Youth smoking rates have dropped by a third in the last year, as a new generation of "never-smokers" emerges, Ministry of Health figures reveal.
The figures showed the number of 15 to 17-year-olds smoking fell from 12,000 last year to 8000 - meaning 3.9 per cent of those in the age group are smokers. A decade ago 35,000 people aged 15 to 17 had taken up the habit.
The latest annual health survey's results published by the Ministry of Health indicate a continual decline in the smoking rate.
The current rate is 15.7 per cent, just over half a per cent down from a year ago - or 8000 smokers - and almost five per cent compared to a decade ago.
Quitline clinical director Sharryn Gannon said the smoking level was falling gradually, but the lingering effect likely to occur as a result of tens of thousands of young people not taking up smoking in the first place would be immense.
"We are finally seeing the majority of young people not taking up cigarettes, creating a new generation of 'never-smokers'."
The average age of a new smoker is 14.8, but research suggested if a people could make it to age 25 without taking up the habit it was likely they would never smoke, she said.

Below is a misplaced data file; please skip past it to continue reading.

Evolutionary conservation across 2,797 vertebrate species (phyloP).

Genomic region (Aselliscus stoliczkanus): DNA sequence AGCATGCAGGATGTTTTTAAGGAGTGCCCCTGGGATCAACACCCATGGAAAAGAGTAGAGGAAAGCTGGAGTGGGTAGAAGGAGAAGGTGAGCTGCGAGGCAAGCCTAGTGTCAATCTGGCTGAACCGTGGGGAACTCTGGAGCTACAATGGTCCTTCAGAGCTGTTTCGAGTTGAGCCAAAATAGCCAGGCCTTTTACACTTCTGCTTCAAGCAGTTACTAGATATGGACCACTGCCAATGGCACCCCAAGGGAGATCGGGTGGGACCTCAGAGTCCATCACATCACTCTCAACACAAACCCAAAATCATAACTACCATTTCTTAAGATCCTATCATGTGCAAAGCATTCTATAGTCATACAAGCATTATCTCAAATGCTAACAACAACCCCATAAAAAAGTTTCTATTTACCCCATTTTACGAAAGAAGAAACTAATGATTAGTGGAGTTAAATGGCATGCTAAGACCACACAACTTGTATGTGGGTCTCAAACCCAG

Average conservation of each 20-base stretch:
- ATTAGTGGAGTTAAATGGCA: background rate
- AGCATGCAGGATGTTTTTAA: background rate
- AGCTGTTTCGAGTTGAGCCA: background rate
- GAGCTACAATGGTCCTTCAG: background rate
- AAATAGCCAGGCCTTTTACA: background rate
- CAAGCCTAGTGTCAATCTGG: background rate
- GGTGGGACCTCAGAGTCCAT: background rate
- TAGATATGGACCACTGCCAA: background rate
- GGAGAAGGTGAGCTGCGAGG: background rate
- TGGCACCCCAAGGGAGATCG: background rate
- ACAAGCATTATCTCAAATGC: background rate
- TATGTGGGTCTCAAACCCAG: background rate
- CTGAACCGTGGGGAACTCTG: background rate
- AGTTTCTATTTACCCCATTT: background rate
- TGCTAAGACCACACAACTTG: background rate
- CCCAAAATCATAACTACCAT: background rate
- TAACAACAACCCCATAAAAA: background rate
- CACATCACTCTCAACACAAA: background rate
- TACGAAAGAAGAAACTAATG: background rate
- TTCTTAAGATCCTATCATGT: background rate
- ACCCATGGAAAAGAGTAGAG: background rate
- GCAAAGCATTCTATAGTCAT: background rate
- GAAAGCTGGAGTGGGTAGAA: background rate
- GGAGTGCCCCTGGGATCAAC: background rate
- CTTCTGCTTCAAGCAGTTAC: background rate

The number of Maori men smoking has also gone down, falling by just over 5 per cent to 32.2 per cent in the last year.
Each cigarette consumed will take an average of 11 minutes off a person's life and the average smoker consumes 650 cigarettes per year.
More than 700 people a week contact Quitline, with many telling the service the increasing cost of cigarettes was a contributing factor in why they were kicking the habit, Gannon said.
E-cigarettes and vaping are also helping people quit smoking. Nicotine containing e-cigarettes are the most popular, as opposed to nicotine free.
Research from Public Health England stated e-cigs do appear to be 95 per cent less harmful than traditional tobacco, but plenty of research still needed to be done before the products could be fully assured as being safe, Gannon said.
Quitline can be contacted anytime by calling 0800 778 778 or visiting www.quit.org.nz